SynchroEdit integration - PHP

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SynchroEdit integration - PHP

Please note that this document applies to SynchroEdit 0.3.9 and newer only.

Introduction

The main purpose of SynchroEdit is to be a tool as opposed to being an application. As such, focus have been from the get-go to implement it as if it was a part of a bigger picture, a wheel rather than a vehicle. The most prominent utility for this implementation is the SessionProtocol, which gives any application able to communicate over a socket the ability to "order SynchroEdit around."

Examples are available that describe how scripts of various types can handle SynchroEdit, creating sessions, modifying sessions, handling access control and so on. This page will give a brief insight into how to do this yourself. Similar pages are (will be) available describing various languages or dialects, but this document is on PHP.

There is a PHP class (PHP 5 compatible) available here which we will be using throughout this document. We will describe both how to use the synchroedit.php class, and how to use the response service directly. Please note that the synchroedit.php class is also available in the SVN repository and the tarball, in the 'extras' directory.

Getting the synchroedit.php file

  • The file is available for download here. Simply rename it to synchroedit.php.
  • The file is additionally available in the development release of SynchroEdit, both via SVN (http://svn.synchroedit.com/root/branch/dev/extras) and inside the distributed tarball (in the extras/ directory).

In-general good-to-know

  • Your application, whatever it is written in, is referred to as the request server.
  • The service with which your request server is communicating is referred to as the request service or, more often as to not confuse you too much, as SynchroEdit plain and simple.

For each session, there are two distinct identifiers, and it is important to use the right one with the right request.

  1. The "document" is the native identifier for a session. For instance, if the native system was MediaWiki, then the "document" may be "SynchroEdit_integration_-_PHP", presuming you were editing this page via SynchroEdit (which is, at this point, not possible, to clarify).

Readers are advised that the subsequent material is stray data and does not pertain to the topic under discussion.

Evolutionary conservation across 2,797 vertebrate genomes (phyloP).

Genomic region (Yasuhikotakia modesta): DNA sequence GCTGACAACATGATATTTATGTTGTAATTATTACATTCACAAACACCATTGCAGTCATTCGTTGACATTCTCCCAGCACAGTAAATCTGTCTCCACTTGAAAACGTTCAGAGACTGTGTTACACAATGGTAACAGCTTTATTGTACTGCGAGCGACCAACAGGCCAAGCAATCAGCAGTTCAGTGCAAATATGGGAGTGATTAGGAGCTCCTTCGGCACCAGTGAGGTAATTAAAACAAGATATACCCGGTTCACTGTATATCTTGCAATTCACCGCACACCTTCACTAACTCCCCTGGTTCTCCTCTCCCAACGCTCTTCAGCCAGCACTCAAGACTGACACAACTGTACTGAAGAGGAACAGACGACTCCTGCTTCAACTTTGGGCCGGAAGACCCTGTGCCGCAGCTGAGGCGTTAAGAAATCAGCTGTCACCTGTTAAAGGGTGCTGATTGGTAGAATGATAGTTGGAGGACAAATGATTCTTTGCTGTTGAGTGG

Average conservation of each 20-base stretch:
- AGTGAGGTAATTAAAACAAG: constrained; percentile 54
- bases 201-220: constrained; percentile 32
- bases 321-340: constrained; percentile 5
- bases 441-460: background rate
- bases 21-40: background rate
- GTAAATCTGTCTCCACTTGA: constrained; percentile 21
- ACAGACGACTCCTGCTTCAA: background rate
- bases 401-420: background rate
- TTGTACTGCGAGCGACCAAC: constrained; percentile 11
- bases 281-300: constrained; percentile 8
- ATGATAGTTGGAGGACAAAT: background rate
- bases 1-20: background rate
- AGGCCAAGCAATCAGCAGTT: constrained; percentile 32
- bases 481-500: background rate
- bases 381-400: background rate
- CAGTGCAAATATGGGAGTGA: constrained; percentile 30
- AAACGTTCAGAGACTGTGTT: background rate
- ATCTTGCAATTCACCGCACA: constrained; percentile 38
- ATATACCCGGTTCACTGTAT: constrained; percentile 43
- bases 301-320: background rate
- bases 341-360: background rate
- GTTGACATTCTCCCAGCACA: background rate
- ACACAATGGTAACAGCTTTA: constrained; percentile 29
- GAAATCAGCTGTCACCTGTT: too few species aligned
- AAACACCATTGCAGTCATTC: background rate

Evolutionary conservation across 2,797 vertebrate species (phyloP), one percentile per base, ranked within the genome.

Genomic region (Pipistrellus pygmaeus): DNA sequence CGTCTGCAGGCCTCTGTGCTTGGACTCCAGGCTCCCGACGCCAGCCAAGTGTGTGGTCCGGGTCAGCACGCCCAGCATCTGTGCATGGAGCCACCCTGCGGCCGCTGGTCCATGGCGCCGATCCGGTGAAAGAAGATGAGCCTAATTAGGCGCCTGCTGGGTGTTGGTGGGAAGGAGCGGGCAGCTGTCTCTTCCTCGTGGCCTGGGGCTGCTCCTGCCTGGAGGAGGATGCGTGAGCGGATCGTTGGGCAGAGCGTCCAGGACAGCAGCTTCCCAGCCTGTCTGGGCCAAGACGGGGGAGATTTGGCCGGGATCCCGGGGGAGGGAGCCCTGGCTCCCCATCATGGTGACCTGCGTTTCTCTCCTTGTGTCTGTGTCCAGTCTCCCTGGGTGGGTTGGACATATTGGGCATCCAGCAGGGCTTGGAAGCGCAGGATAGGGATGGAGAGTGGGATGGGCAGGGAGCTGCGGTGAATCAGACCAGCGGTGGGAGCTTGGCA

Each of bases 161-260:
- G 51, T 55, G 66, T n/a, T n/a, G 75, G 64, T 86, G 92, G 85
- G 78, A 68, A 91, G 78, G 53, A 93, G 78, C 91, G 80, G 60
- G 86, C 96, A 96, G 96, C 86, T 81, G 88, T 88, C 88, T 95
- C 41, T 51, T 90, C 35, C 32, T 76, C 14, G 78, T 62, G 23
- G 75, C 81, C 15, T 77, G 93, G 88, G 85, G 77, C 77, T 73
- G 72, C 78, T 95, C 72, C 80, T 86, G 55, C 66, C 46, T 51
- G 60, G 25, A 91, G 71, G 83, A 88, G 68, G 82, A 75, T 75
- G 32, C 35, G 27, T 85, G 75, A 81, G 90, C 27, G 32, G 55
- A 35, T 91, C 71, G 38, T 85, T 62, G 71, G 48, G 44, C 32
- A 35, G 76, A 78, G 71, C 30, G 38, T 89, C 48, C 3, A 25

2. The "session identifier" is the, well, session identifier, and is abbreviated to "SID." This identifier is the letters "SID" followed by a number. The session identifier is the internal reference to the document, and is there mostly for practical reasons. This is also the filename of the XHTML-ized document on the server in the form [localPath]SID[SID].xhtml.

When a protocol asks for [document], you supply the former. When it asks for [session], you supply the latter.

The all-purpose "you don't make sense" response from the response service (SynchroEdit) is "NAK". It can mean anything from "I don't know which document you're talking about" to "I have no clue what you just said." Other error-responses are sometimes available, such as ISOPEN, the response used when the ABORT or OPEN commands are used upon a session which is already open.

You can make sure that your SynchroEdit server is actually active by telnetting to it on the service port. The service port is defined in the synchroedit.rc file, and defaults to 7962. An example of a functional SynchroEdit response service session might look like this (bold text is user-typed):

kalle@synchro:~$ telnet localhost 7962
Trying 127.0.0.1...
Connected to localhost.localdomain.
Escape character is '^]'.
SynchroEdit 0.3.9 running on synchro
USER root
PASS secret
QUERY
DOCUMENT default
IS SID1 8000 GDAY:DWIN:ACLR:
END 
STATUS SID1
STATUS SID1
DOCUMENT default
AGE 1144958333
USERS
CONTRIBUTORS
DOCSIZE 90
END
INIT testdoc
SESSION SID2
END
OPEN testdoc
HAVE SID2 8002 GDAY:DWIN:ACLR:
END
QUERY
DOCUMENT default
IS SID1 8000 GDAY:DWIN:ACLR:
DOCUMENT testdoc
IS SID2 8002 GDAY:DWIN:ACLR:
END
STATUS SID2
STATUS SID2
DOCUMENT testdoc
AGE 1144958382